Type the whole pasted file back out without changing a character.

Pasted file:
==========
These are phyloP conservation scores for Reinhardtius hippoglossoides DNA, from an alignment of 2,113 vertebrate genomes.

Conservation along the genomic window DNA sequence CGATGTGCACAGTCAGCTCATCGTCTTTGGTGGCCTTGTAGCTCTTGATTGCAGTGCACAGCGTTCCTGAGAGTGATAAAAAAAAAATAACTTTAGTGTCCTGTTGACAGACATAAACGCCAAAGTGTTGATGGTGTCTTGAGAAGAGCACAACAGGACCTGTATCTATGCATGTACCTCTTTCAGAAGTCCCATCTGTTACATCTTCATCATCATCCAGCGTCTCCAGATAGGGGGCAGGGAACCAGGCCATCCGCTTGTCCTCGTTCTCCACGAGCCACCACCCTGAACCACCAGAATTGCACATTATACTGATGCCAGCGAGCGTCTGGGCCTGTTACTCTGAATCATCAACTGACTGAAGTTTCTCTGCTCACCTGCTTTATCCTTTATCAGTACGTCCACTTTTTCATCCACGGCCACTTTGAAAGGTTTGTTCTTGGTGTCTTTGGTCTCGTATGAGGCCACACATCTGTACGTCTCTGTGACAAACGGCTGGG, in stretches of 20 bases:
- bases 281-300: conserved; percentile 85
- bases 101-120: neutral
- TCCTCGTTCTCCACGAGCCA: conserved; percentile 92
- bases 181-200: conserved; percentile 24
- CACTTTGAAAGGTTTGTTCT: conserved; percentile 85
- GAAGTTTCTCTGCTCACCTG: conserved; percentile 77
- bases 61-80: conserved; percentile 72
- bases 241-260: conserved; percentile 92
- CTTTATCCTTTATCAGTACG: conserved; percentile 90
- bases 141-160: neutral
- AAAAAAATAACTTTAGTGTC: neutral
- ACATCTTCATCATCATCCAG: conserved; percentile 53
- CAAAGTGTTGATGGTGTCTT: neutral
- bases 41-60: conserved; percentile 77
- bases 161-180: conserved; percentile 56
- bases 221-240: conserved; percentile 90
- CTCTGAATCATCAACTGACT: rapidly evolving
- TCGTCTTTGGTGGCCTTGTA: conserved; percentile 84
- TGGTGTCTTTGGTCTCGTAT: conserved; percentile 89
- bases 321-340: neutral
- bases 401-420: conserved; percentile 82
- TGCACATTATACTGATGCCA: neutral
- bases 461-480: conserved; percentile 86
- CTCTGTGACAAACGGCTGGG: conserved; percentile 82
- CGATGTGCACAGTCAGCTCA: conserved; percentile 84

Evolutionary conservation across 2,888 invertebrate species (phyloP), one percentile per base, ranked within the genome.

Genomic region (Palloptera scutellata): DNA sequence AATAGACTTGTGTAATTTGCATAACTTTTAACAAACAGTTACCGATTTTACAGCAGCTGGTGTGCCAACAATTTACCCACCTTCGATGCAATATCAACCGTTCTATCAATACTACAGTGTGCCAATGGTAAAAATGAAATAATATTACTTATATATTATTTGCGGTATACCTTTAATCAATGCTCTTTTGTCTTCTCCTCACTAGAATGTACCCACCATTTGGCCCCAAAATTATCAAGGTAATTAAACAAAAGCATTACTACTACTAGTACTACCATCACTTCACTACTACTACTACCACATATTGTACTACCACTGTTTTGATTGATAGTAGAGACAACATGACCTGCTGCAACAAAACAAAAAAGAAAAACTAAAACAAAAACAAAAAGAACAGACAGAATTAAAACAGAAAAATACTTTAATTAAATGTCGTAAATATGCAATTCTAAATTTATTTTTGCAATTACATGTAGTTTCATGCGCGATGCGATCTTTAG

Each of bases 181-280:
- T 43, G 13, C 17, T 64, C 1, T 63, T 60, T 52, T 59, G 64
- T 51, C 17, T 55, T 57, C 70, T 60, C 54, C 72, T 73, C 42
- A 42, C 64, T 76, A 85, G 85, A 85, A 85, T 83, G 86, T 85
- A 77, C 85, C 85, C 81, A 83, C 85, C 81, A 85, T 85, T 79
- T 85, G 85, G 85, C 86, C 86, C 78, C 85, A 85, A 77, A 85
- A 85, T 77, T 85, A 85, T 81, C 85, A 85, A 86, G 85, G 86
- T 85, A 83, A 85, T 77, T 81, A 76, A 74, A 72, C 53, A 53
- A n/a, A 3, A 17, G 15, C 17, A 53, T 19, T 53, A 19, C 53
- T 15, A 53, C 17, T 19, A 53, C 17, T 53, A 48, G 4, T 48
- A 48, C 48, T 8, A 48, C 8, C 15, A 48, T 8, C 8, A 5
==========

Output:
These are phyloP conservation scores for Reinhardtius hippoglossoides DNA, from an alignment of 2,113 vertebrate genomes.

Conservation along the genomic window DNA sequence CGATGTGCACAGTCAGCTCATCGTCTTTGGTGGCCTTGTAGCTCTTGATTGCAGTGCACAGCGTTCCTGAGAGTGATAAAAAAAAAATAACTTTAGTGTCCTGTTGACAGACATAAACGCCAAAGTGTTGATGGTGTCTTGAGAAGAGCACAACAGGACCTGTATCTATGCATGTACCTCTTTCAGAAGTCCCATCTGTTACATCTTCATCATCATCCAGCGTCTCCAGATAGGGGGCAGGGAACCAGGCCATCCGCTTGTCCTCGTTCTCCACGAGCCACCACCCTGAACCACCAGAATTGCACATTATACTGATGCCAGCGAGCGTCTGGGCCTGTTACTCTGAATCATCAACTGACTGAAGTTTCTCTGCTCACCTGCTTTATCCTTTATCAGTACGTCCACTTTTTCATCCACGGCCACTTTGAAAGGTTTGTTCTTGGTGTCTTTGGTCTCGTATGAGGCCACACATCTGTACGTCTCTGTGACAAACGGCTGGG, in stretches of 20 bases:
- bases 281-300: conserved; percentile 85
- bases 101-120: neutral
- TCCTCGTTCTCCACGAGCCA: conserved; percentile 92
- bases 181-200: conserved; percentile 24
- CACTTTGAAAGGTTTGTTCT: conserved; percentile 85
- GAAGTTTCTCTGCTCACCTG: conserved; percentile 77
- bases 61-80: conserved; percentile 72
- bases 241-260: conserved; percentile 92
- CTTTATCCTTTATCAGTACG: conserved; percentile 90
- bases 141-160: neutral
- AAAAAAATAACTTTAGTGTC: neutral
- ACATCTTCATCATCATCCAG: conserved; percentile 53
- CAAAGTGTTGATGGTGTCTT: neutral
- bases 41-60: conserved; percentile 77
- bases 161-180: conserved; percentile 56
- bases 221-240: conserved; percentile 90
- CTCTGAATCATCAACTGACT: rapidly evolving
- TCGTCTTTGGTGGCCTTGTA: conserved; percentile 84
- TGGTGTCTTTGGTCTCGTAT: conserved; percentile 89
- bases 321-340: neutral
- bases 401-420: conserved; percentile 82
- TGCACATTATACTGATGCCA: neutral
- bases 461-480: conserved; percentile 86
- CTCTGTGACAAACGGCTGGG: conserved; percentile 82
- CGATGTGCACAGTCAGCTCA: conserved; percentile 84

Evolutionary conservation across 2,888 invertebrate species (phyloP), one percentile per base, ranked within the genome.

Genomic region (Palloptera scutellata): DNA sequence AATAGACTTGTGTAATTTGCATAACTTTTAACAAACAGTTACCGATTTTACAGCAGCTGGTGTGCCAACAATTTACCCACCTTCGATGCAATATCAACCGTTCTATCAATACTACAGTGTGCCAATGGTAAAAATGAAATAATATTACTTATATATTATTTGCGGTATACCTTTAATCAATGCTCTTTTGTCTTCTCCTCACTAGAATGTACCCACCATTTGGCCCCAAAATTATCAAGGTAATTAAACAAAAGCATTACTACTACTAGTACTACCATCACTTCACTACTACTACTACCACATATTGTACTACCACTGTTTTGATTGATAGTAGAGACAACATGACCTGCTGCAACAAAACAAAAAAGAAAAACTAAAACAAAAACAAAAAGAACAGACAGAATTAAAACAGAAAAATACTTTAATTAAATGTCGTAAATATGCAATTCTAAATTTATTTTTGCAATTACATGTAGTTTCATGCGCGATGCGATCTTTAG

Each of bases 181-280:
- T 43, G 13, C 17, T 64, C 1, T 63, T 60, T 52, T 59, G 64
- T 51, C 17, T 55, T 57, C 70, T 60, C 54, C 72, T 73, C 42
- A 42, C 64, T 76, A 85, G 85, A 85, A 85, T 83, G 86, T 85
- A 77, C 85, C 85, C 81, A 83, C 85, C 81, A 85, T 85, T 79
- T 85, G 85, G 85, C 86, C 86, C 78, C 85, A 85, A 77, A 85
- A 85, T 77, T 85, A 85, T 81, C 85, A 85, A 86, G 85, G 86
- T 85, A 83, A 85, T 77, T 81, A 76, A 74, A 72, C 53, A 53
- A n/a, A 3, A 17, G 15, C 17, A 53, T 19, T 53, A 19, C 53
- T 15, A 53, C 17, T 19, A 53, C 17, T 53, A 48, G 4, T 48
- A 48, C 48, T 8, A 48, C 8, C 15, A 48, T 8, C 8, A 5